Fuse

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A fuse is a wick that burns at one end, possibly creating byproducts. A clean fuse is much to be desired, even one leaving no residue. The messier the debris, the harder it would be to combine it with something else.

Like pure glider generators, fuses were of early academic interest in the 1970s and often reported in Lifeline issues, but nowadays fuses that are not reburnable are no longer considered important.

Examples

Various details which can be observed while examining the history of a burnt fuse:

  • It is usually named for a noteworthy initial condition or avatar, which may or may not reappear as the fuse burns. If it reappears, the smallest, or most symmetrical, phase would probably have been chosen as the namesake and initiator.
  • During and after startup a fuse may leave no residue, leave an initial residue which could change form or altogether disappear after a time, or persist for a long time.
  • Three times are important statistics for the fuse:
    • the transient time, after which it has entered a cycle
    • the length of the internal cycle, after which the avatar repeats
    • the length of the external cycle, which is the time for debris left by the burning to repeat, which may be a multiple of the internal cycle since it may require time to settle down. As the externally visible cycle, it is the one cited as the period of the fuse.
  • A fuse may arise from a moving phase change in a wick without destroying the integrity of the wick, as for the phoenix-tub eater or the lightspeed wire. Indeed, all equilibria might be so regarded.
fuse periodicity initial namesake eventual equilibrium discovery info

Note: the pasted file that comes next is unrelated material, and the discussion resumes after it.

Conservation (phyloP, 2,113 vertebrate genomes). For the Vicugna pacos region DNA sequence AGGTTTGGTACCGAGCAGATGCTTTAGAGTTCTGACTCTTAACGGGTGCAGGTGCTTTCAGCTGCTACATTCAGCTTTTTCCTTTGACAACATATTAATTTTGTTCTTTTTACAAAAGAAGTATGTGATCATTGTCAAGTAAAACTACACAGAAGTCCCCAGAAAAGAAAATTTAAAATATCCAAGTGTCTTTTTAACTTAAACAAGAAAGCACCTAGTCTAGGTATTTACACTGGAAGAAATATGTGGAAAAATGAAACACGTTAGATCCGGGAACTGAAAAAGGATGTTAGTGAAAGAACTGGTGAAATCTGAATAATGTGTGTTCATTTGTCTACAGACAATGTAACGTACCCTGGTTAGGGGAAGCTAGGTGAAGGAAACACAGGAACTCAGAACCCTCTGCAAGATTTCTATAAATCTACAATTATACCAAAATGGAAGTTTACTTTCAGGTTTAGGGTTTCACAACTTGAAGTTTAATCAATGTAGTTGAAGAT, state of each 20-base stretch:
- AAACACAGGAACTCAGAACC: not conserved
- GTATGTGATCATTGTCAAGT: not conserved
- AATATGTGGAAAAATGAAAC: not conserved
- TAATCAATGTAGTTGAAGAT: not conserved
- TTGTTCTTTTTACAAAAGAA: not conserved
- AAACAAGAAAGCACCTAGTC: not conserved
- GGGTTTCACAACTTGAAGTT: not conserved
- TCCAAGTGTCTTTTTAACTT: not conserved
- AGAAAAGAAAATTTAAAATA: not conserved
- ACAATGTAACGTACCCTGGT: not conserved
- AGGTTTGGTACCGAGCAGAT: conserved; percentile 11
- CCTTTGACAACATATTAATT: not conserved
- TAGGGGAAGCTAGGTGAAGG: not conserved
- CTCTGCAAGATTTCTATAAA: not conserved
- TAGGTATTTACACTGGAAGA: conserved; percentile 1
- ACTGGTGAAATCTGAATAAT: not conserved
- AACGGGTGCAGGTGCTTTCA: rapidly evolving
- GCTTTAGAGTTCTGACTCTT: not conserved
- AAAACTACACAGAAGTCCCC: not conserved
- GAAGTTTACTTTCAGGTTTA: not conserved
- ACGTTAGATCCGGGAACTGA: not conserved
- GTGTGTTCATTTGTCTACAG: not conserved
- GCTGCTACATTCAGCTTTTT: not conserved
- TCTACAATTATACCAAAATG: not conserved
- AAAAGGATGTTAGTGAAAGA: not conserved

raw diagonal trans = 0
cycle = 1
period = 1
RAWDGL.PNG
keeps on losing southwest end cell until all cells are lost none
hivemaker
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trans = 14
cycle = 4
period = 4
Hivemaker.png
MKRHIV.PNG
none
baker
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trans = 7
cycle = 2
period = 4
Baker.png
MKRBKR.PNG
Keith McClelland
beacon maker
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trans = 16
cycle = 4
period = 8
Beaconmaker.png
MKRBCN.PNG
Steve Tower[1], Lifeline Volume 1[2]
boat maker
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trans = 5
cycle = 2
period = 4
Boatmaker.png
MKRBOA.PNG
Lifeline Volume 1[2]
harvester
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trans = 5
cycle = 4
period = 4
Harvester.png
MKRVST.PNG
David Poyner, February 1971 Scientific American column[2]
ship maker
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4
Shipmaker.png
none
Dual fuse trans = 7
cycle = 2
period = 4
DUALIN.PNG
DUALEQ.PNG
none
Tubs eating Phoenix trans = 0
cycle = 2
period = 2
PHXTUB.PNG
loses a domino, lengthens barge, all at uniform width none
Cow
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8
Cow.png
Don Woods, Lifeline Volume 3[3]
lightspeed wire trans = 0
cycle = 4
period = 4
CWIRE.GIF
the glitch moves off to the right along a protected rail none

Reverse fuse

initial configuration of a reverse fuse
equilibrium configuration of a reverse fuse

As suggested by Bill Woods on Lifeline,[3] a reverse fuse is not so much the name of a fuse as a description of fuse behavior. Given that a wick is a stable one dimensional Life pattern and that a fuse and its burning refer to a progressive disruption of the wick, the expectation is that a growing cloud of debris will form as the wick progressively disintegrates. So, the reverse of this scenario would be that the combustion settles down into an orderly process.

Although the term refers to no particular fuse, a simple example will serve to illustrate the principle. Whereas a diagonal string of live cells constitutes a stable wick, a semiinfinite string burns by dropping the cell at the tip of its tail every generation. But a cluster of live cells surrounding the tail complicates the evolution; the simple variant of placing a domino at the tip is shown in the first figure.

That fuse will burn for a while, leaving a residue behind. But eventually it will evolve into the form shown in the second figure; a pattern which reproduces itself in displaced form every fourth generation.

The raw diagonal fuse is a prolific source of variants, many of them reverse fuses.

See also

References

  1. Jason Summers' jslife pattern collection. Retrieved on December 2, 2010.
  2. 2.0 2.1 2.2 Robert Wainwright (March 1971). "Lifeline Volume 1". Lifeline page 6.
  3. 3.0 3.1 Robert Wainwright (September 1971). "Lifeline Volume 3". Lifeline page 20.

External links